The second time, the quadrant 'jumped' off the post. I had to align the wheel precisely up on deck so that Alex could refit it below. Naturally, I was at the helm both times. :ermm: 


Hi Daria,
It sounds like quick, creative work, planning ahead and a flexible rig saved the day. I believe it is accurate to say that too many fail to realize that the loss of steering has doomed a far larger number of boats than those things most of us worry about: hitting containers, storms etc. One hears every year or so of otherwise perfectly sound vessels being abandoned mid ocean because of a lost rudder or incapacity of steering ability. Servicing and maintenance of this mission-critical system is not a large or complicated job, but it is an important one.
My best, Dick Stevenson, s/v Alchemy

Dick
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To Be Seen

Checking that your navigation lights illuminate at commissioning is a good start, but may not be good enough.

Walking around a boatyard or marina; one item pops out at me: how inadequate many boats’ navigation lights are. Many, not all, were adequate at purchase, but their lenses are by now so crazed as to be mostly opaque. When was the last time you compared your lens to a new one? I would probably suggest that 10 years is about swap time for plastic lenses: sooner if in the tropics.

Now, some might say they never (or rarely) run at night, but I would contend that a cruising boat should always be ready to run safely at night. In addition to running a safe seaworthy boat, there is the fact that: were there a nighttime collision, one of the first things to be looked at will be the adequacy of your lighting. A lens heavily crazed will not pass regulation’s muster.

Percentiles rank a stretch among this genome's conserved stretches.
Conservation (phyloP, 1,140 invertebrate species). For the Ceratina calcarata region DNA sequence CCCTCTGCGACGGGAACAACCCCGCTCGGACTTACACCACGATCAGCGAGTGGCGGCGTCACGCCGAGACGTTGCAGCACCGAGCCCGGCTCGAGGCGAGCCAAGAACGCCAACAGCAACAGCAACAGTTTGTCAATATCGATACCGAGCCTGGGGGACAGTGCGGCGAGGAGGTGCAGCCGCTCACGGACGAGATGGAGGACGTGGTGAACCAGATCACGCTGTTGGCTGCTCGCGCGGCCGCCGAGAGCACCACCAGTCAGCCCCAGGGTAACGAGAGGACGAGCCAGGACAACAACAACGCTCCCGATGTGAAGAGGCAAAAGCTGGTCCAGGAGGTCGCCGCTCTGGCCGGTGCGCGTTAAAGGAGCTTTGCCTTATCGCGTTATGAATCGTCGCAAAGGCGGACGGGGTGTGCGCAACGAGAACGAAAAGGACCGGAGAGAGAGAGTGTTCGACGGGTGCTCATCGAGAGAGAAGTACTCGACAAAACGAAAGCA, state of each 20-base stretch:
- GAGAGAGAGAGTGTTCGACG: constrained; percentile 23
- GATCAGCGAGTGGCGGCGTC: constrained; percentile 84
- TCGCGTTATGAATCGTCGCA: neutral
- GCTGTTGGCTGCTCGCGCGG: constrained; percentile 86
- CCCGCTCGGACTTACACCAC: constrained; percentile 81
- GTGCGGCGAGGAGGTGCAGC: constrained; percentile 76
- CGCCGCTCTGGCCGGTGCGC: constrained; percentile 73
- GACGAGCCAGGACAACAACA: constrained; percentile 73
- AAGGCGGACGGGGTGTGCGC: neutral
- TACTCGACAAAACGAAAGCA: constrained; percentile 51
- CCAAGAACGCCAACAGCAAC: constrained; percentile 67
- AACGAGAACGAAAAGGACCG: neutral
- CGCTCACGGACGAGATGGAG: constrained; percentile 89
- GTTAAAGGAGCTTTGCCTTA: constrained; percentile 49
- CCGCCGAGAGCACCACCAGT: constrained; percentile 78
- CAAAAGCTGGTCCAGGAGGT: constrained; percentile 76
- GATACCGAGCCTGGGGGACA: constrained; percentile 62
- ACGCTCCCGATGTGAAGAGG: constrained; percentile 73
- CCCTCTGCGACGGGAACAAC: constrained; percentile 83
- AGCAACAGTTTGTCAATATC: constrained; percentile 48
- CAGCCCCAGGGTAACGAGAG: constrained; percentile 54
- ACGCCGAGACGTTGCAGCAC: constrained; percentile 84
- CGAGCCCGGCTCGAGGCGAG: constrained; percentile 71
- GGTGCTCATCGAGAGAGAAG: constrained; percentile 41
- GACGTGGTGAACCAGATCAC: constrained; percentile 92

I say this with some emphasis as we observe poorly lit or illegally lit recreational vessels at least once a year: each time it causes unnecessary anxiety.

I believe most quality manufacturers sell lenses separately or: perhaps better yet, swapping the whole fixture ensures you have a replacement in spares. While doing, check the wiring for water intrusion and change bulbs.
Please also leave your comments, additions, thoughts, disagreements etc.: they are welcome.

My best, Dick Stevenson, s/v Alchemy
Dick
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Dick - 8/1/2019
To Be Seen

Checking that your navigation lights illuminate at commissioning is a good start, but may not be good enough.

Walking around a boatyard or marina; one item pops out at me: how inadequate many boats’ navigation lights are. Many, not all, were adequate at purchase, but their lenses are by now so crazed as to be mostly opaque. When was the last time you compared your lens to a new one? I would probably suggest that 10 years is about swap time for plastic lenses: sooner if in the tropics.

Now, some might say they never (or rarely) run at night, but I would contend that a cruising boat should always be ready to run safely at night. In addition to running a safe seaworthy boat, there is the fact that: were there a nighttime collision, one of the first things to be looked at will be the adequacy of your lighting. A lens heavily crazed will not pass regulation’s muster.

I say this with some emphasis as we observe poorly lit or illegally lit recreational vessels at least once a year: each time it causes unnecessary anxiety.

I believe most quality manufacturers sell lenses separately or: perhaps better yet, swapping the whole fixture ensures you have a replacement in spares. While doing, check the wiring for water intrusion and change bulbs.
Please also leave your comments, additions, thoughts, disagreements etc.: they are welcome.

My best, Dick Stevenson, s/v Alchemy

Flooding
This Safety at Sea message is a bit of a tease as I can merely introduce the subject but, follow up is easy.